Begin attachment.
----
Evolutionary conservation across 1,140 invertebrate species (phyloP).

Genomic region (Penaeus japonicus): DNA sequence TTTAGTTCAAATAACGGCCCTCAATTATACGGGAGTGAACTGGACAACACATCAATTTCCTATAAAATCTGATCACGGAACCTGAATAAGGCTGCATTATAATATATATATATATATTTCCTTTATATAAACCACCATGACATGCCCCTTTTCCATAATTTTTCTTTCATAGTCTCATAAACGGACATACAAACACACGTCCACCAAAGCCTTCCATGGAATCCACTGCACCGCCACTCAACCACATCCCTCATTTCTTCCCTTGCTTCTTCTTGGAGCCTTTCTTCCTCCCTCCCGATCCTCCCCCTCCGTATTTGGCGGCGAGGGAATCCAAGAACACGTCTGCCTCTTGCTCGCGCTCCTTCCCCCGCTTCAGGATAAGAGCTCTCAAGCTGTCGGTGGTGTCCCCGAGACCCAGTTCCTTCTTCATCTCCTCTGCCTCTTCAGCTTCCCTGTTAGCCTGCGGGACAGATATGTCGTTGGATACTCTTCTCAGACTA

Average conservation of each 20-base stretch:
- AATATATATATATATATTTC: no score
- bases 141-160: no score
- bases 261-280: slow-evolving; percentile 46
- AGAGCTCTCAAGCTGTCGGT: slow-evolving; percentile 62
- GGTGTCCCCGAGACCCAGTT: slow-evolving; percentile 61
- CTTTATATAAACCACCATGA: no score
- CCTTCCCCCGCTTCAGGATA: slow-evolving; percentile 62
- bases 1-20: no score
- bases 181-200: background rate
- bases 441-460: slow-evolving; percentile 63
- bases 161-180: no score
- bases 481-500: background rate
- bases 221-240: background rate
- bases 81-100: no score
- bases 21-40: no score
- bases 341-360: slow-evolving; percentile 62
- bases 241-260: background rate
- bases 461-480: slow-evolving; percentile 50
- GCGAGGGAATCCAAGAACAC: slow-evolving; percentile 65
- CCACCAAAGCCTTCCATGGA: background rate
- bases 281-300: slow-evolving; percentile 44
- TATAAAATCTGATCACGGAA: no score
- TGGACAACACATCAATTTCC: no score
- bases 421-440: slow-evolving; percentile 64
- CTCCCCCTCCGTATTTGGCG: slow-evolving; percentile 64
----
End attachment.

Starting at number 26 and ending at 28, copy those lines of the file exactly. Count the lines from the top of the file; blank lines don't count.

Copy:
- TGGACAACACATCAATTTCC: no score
- bases 421-440: slow-evolving; percentile 64
- CTCCCCCTCCGTATTTGGCG: slow-evolving; percentile 64